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Utilization of animal models to investigate nonalcoholic steatohepatitis-associated hepatocellular carcinoma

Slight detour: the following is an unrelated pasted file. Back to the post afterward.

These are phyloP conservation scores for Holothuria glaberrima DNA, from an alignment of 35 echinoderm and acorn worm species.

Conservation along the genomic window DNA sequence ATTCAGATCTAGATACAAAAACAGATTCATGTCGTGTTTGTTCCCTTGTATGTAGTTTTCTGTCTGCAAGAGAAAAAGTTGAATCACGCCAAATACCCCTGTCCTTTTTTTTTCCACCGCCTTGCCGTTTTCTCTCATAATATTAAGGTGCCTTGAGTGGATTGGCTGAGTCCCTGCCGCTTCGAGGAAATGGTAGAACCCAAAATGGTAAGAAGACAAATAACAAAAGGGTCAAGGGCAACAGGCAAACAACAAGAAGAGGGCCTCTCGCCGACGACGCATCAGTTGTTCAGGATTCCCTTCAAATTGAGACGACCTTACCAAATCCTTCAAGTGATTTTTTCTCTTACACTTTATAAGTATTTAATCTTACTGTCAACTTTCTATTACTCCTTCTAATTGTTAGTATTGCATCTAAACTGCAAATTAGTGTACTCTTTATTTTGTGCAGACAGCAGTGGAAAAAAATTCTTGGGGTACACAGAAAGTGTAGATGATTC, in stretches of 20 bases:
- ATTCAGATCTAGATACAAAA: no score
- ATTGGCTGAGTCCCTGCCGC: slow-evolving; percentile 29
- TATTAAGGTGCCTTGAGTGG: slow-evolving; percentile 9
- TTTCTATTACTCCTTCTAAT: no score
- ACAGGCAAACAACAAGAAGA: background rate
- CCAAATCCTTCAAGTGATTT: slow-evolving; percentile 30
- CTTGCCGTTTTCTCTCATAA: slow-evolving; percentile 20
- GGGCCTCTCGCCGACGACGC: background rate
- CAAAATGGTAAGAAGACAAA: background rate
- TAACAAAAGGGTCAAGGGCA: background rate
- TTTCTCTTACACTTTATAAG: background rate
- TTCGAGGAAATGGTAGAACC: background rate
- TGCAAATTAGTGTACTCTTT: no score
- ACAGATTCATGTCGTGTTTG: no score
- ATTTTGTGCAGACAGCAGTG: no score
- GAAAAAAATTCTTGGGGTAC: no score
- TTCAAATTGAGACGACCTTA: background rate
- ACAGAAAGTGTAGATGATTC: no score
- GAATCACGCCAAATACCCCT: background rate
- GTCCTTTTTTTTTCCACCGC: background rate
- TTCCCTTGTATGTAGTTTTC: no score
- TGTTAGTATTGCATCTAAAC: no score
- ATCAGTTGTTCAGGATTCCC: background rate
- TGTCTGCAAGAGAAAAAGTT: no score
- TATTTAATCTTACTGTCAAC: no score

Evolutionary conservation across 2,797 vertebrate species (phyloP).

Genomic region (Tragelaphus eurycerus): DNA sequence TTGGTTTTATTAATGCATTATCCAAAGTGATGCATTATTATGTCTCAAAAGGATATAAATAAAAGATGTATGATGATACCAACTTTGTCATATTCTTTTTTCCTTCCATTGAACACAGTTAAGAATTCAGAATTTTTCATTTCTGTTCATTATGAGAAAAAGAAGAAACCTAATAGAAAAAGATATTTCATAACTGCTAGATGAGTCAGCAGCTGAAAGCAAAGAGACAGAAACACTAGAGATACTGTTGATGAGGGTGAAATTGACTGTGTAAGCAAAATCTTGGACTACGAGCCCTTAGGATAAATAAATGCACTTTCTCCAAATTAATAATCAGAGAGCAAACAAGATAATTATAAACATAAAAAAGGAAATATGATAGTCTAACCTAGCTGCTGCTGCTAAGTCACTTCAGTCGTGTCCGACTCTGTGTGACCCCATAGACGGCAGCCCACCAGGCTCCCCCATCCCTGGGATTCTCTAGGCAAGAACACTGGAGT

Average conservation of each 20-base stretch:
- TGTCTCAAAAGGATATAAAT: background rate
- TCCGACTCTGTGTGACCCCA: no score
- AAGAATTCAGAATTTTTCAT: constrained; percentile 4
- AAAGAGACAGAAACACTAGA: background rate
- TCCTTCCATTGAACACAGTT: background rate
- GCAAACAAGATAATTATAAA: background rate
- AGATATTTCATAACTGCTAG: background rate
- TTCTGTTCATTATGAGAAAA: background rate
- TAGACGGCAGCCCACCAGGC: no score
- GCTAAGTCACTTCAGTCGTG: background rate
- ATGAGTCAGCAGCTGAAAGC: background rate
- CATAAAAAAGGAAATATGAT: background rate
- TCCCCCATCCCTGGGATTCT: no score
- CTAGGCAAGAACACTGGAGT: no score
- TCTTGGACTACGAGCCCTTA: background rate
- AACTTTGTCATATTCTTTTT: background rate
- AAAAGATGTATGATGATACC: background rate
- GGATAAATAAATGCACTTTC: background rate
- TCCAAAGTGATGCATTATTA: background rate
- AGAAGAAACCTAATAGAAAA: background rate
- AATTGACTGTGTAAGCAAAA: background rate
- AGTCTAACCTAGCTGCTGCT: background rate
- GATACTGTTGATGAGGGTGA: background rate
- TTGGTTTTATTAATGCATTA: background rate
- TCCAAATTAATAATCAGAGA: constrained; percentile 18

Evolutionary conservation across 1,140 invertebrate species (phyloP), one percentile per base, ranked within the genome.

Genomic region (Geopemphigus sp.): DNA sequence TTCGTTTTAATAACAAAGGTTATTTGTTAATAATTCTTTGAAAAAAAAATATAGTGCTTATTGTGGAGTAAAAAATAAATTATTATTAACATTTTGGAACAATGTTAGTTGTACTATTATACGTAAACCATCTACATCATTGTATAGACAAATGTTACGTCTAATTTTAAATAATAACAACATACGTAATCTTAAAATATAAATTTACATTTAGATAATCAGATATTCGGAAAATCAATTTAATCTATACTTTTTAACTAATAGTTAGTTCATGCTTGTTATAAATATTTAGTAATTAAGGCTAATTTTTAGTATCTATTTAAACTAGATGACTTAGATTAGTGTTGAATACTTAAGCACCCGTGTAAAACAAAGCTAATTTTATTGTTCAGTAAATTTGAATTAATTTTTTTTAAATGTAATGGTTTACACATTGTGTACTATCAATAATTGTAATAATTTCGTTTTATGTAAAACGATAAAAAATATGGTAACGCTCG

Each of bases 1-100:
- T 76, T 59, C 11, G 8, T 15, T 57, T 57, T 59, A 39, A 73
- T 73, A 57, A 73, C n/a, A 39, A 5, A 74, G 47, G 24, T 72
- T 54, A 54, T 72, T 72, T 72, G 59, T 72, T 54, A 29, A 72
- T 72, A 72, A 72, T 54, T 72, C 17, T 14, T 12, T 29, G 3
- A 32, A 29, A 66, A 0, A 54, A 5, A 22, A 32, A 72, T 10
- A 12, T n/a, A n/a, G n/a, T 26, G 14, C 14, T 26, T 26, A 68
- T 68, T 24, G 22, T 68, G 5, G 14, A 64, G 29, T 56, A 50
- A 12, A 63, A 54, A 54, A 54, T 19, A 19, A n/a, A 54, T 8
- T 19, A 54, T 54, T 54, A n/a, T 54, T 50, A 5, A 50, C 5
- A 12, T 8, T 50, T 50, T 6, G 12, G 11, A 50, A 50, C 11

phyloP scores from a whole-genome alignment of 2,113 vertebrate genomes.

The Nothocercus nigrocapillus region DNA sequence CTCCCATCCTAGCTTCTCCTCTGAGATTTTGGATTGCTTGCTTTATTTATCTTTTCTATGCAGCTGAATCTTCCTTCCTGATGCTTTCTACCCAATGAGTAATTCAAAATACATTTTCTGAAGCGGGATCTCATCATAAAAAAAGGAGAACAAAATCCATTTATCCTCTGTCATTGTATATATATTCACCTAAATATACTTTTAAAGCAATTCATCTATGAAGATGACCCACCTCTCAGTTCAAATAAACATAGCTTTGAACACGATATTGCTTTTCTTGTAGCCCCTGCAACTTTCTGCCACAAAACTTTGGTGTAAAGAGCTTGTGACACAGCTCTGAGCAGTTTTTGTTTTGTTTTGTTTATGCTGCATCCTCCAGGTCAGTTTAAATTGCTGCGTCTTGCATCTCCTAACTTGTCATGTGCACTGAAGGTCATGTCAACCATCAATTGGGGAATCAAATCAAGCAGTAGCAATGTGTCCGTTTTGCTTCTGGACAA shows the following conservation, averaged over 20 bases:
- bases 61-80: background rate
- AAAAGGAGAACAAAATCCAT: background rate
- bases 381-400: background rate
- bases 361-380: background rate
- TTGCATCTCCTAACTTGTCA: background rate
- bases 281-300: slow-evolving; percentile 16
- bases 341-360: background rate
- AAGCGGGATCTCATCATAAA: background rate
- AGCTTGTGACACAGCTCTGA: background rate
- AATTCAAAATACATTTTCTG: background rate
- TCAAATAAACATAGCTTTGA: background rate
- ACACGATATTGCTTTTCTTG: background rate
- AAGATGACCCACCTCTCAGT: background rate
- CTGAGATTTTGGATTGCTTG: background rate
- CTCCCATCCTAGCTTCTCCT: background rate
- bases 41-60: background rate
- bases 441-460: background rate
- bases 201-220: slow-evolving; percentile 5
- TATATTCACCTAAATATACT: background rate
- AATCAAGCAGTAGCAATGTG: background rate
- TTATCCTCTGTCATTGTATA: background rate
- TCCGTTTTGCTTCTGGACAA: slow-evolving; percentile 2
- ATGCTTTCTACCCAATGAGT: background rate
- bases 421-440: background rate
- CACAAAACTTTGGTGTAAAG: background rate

Non-alcoholic fatty liver disease (NAFLD) comprises a spectrum of liver disorderswith fat accumulation from simple fatty liver, nonalcoholic steatohepatitis (NASH), fibrosis/cirrhosis and NAFLD/NASH-associated hepatocellular carcinoma (HCC). NASH is a progressive form of NAFLD and requires medical attention. One of 5-10NASH patients may progress to end-state liver disease (ESLD or cirrhosis) in 5-10years; meanwhile, life-threatening complications of ESLD and HCC account for major mortality. An increasing burden of NAFLD in clinics, elucidation of its pathogenesis and progression, and assessment of the efficacy of potential therapeutics demand reliable animal models. Most NASH-associated HCC occurs in cirrhotic subjects; however, HCC does appear in NASH patients without cirrhosis. Lipotoxicity, oxidant stress, insulin resistance, endoplasmic reticulum stress, altered adipokine and lymphokine profiles and gut microbiome changes affect NAFLD progression and constitute key pathobiologic interplays. How these factors promote malignant transformation in a microenvironment of steatotic inflammation and fibrosis/cirrhosis, and lead to development of neoplasms is one of critical questions faced in the hepatology field. The present review summarizes the characteristics of emerging rodent NASH-HCC models, and discusses the challenges in utilizing these models to unveil the mysteries of NASH-associated HCC development.

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